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The Intihuatana Stone in Machu Picchu Explained

The Intihuatana Stone in Machu Picchu Explained

One of the must-see locations in Peru is Machu Picchu. Machu Picchu, one of the Seven Wonders of the World, is a marvel in and of itself, having many exquisite Incan temples, palaces, and architectural styles.

The Intihuatana Stone, on the other hand, is one of Machu Picchu’s most visited sights. You should not confuse this with the Intihuatana in Pisac, Sacred Valley of the Incas.

Intihuatana Stone

What is the Intihuatana Stone?

Intihuatana is a word from the ancient Quechua language of the Incas, which means “place to tie up the sun.” Because there are no written records of this structure, it is not known by the name the Incas gave it. Rather, the name was given by researchers in light of the structure’s purposes.

Standing at the highest point of the Machu Picchu archaeological site known as the Sacred Plaza. The SACRED Stone at Machu Picchu is cut from a sizable piece of stone from the nearby mountains. The reason why it is believed to be a sundial is because of its location atop the tier-by-tier pyramid-like building. It is sitting gracefully with its four sides pointing in various directions (north, south, east, and west).

Intihuatana Stone

Why was Intihuatana Stone created?

It is thought that the Intihuatana Stone in Machu Picchu was made with astronomy in mind. Because the sun rises directly above the stone on the two equinoxes (March 21 and September 21). Because no shadow is visible at those times, it is popularly thought that Intihuatana is a sundial. Researchers have discovered that the Intihuatana is just slightly inclined—by 13 degrees—to cause this phenomenon.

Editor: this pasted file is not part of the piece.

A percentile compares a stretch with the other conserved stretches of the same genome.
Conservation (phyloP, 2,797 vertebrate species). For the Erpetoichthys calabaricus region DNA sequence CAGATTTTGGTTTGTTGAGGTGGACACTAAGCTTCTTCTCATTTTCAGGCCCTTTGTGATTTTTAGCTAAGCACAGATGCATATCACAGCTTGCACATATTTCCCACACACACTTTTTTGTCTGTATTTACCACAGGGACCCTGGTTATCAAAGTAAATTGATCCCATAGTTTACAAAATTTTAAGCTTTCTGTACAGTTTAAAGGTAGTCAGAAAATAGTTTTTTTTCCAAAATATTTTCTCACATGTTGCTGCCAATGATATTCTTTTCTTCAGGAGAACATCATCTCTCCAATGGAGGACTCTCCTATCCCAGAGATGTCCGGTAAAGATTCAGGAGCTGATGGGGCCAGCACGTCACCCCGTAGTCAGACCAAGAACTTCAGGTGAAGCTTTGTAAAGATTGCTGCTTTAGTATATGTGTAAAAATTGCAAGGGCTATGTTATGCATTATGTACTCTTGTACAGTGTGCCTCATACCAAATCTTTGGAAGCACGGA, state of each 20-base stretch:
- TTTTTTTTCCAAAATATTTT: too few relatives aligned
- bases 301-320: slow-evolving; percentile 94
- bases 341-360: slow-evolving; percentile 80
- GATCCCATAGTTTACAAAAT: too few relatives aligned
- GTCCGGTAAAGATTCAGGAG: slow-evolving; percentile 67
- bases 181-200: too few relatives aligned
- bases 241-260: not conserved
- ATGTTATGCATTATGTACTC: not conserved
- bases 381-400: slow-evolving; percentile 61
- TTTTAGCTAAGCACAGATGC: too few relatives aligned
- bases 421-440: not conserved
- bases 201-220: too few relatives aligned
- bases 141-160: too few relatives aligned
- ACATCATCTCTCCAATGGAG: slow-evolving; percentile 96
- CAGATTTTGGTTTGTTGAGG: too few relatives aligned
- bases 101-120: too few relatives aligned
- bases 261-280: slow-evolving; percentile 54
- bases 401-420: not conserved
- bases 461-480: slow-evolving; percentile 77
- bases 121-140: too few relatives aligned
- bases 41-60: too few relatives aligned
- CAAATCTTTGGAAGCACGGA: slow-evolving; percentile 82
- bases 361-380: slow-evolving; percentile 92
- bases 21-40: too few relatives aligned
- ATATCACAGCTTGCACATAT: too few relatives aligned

It is also stated that on these dates—March 21 and September 21—people in the Inca empire used to hold ritualistic ceremonies to secure a good crop yield and to wish for the prosperity and success of the community.

It is conceivable that Intihuatana was used as a religious or spiritual location to honor Inti, the Sun God. Inti was the main god worshipped by the Incas. The only spot that has a shadow during those times is the Temple of the Sun, which is just a short distance from the stone.

You can also see minor dents and other constructions in the Intihuatana Stone. These are thought to have been used for ritualistic activities like sacrifices or as a place to store the mummies of the Incan ancestors.

Intihuatana Stone

When can you visit the Intihuatana Stone?

The best time to visit the Intihuatana Stone is during the dry season of the Cusco region. It lasts from April to October. This can be done on your tour to Machu Picchu. However, the Intihuatana stone is only open to the public from 7 a.m. to 10 a.m., so plan your visit accordingly.

Visitors were once permitted to touch the stone to feel the energy that emitted from it, but now a security guard is on duty to ensure that no one touches the stone.

Although it is unclear why Intihuatana Stone was created, thousands of visitors visit it each year as part of their Machu Picchu visit.